I’m alone in my friend’s bathroom, with my pants around one ankle and my boxers hitched up high. I’ve got a hypodermic needle in one hand, and a bottle of dalestrogen in the other. My thigh is cool where I sterilized it with rubbing alcohol; I hope I’ve wiped it all off, because even a trace amount on my skin at the injection site will sting so badly that I’ll have to pull out and try again.
I’m nervous. This is only the second time I’ve done this all on my own, without supervision. Last time I tried this, I found it almost impossible to fill the syringe. This time I’m prepared; some searching on YouTube yields a trans man medical student doing a lengthy presentation on proper intramuscular injection procedure. He keeps talking about testosterone, but it’s pretty much the same procedure. This time I have the plunger pulled back a bit further than my required dose before I insert the needle into the bottle. Injecting air creates a little bit of positive pressure, and helps me pull the needle back to my dosage line and forces the thick, sluggish oil into the syringe. My hands don’t shake too badly yet.
But something is always wrong. It’s supposed to be wrong. I’m displacing a milliliter of tissue deep in my thigh, a wholly unnatural sensation that my lizard brain interprets as an invasion. Of course it is going to feel wrong. It’s slimy, and alien, and deeply urgent. I wish it was only pain. Pain is easy to deal with. Injections are never easy. This one is harder than most.
I push the needle in for the third time. I clench my teeth and slowly press the plunger home. The hormones are suspended in oil, thick and hard to move through even my large gauge needle. Finally the rubber stopper touches home. I leave the needle in for a slow count of 30 to let the oil settle and disperse from the injection site a little bit. The needle comes out easily, and I cover the site with a band-aid quickly, then press down on it for another slow count of 30 to keep any of the hormone solution from leaking out.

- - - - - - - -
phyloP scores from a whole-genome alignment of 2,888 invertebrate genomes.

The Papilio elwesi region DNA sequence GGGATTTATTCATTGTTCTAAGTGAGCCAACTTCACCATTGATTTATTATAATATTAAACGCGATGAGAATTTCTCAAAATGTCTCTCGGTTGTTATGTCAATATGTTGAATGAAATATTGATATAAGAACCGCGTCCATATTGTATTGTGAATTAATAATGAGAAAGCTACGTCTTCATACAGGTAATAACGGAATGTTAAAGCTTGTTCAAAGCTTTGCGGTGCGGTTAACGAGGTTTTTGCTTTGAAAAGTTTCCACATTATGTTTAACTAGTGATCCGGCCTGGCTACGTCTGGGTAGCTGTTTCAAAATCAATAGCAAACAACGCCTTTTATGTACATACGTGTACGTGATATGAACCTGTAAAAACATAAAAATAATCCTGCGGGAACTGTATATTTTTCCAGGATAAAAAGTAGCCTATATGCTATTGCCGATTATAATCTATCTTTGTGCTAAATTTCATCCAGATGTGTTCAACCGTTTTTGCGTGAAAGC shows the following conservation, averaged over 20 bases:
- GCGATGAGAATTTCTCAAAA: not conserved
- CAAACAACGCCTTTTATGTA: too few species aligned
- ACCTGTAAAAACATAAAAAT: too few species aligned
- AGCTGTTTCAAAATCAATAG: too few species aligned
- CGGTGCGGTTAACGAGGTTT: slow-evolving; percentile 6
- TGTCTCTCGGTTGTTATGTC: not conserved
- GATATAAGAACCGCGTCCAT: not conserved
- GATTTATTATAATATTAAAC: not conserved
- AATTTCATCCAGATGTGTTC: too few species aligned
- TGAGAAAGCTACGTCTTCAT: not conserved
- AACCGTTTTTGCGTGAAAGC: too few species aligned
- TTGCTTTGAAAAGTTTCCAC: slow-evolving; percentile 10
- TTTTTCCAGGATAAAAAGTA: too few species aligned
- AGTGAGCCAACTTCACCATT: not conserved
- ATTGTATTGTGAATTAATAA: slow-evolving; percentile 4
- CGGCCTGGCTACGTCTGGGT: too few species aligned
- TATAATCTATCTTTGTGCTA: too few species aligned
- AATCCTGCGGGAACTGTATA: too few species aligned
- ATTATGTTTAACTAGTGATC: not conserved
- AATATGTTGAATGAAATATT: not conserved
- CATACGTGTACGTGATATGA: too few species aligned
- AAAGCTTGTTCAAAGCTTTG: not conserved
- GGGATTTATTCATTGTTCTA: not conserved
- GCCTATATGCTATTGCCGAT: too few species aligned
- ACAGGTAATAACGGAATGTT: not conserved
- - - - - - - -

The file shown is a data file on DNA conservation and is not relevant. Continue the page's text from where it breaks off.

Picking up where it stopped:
This is what I’m doing when the nausea finds me. It likes to sneak up quietly, but I’ve grown wise to its tricks and can recognize it a long way off. Before it is even a physical sensation, I notice the quiet, odd unease. This is the first time it’s happened just after a injection, so I don’t think it’s a coincidence. It comes up quickly, and I’m contemplating the logistics of turning around to barf with a leg that screams at every odd tuck and flex when I feel my cheeks go cold and a river begins to rush in my head. My fingers are clammy, my vision tunneled with swiftly growing fog. I put aside the needle, pull my pants up and lay down on the floor as quickly as I can. I barely make it before I pass out, and spend a few minutes laying there sobbing.
I’m not normally the kind to demand answers of the Universe for its injustice, but I find myself asking why it has to be me. What did I do? Why couldn’t I have been born correctly? For the first time I wonder if I have the strength to keep going. It’s never been this bad before. My reaction startles me in its strength and visceral negativity. I long for a body that doesn’t cause me so much grief, and I hate the fact that I’ve chosen this, that the suffering has my own fingerprints on it, and so I’ll never be free of the Traitor’s Voice at times like this. I can’t even balm the pain with hate at my tormentor. I have to press on. I cannot turn back. My parents want me to. My body wants me to. It would be so easy. It would kill me and leave a shell of a person, not really alive, stumbling towards the grave.
I hate injections. I fear them. I have another tomorrow.
And I can’t wait.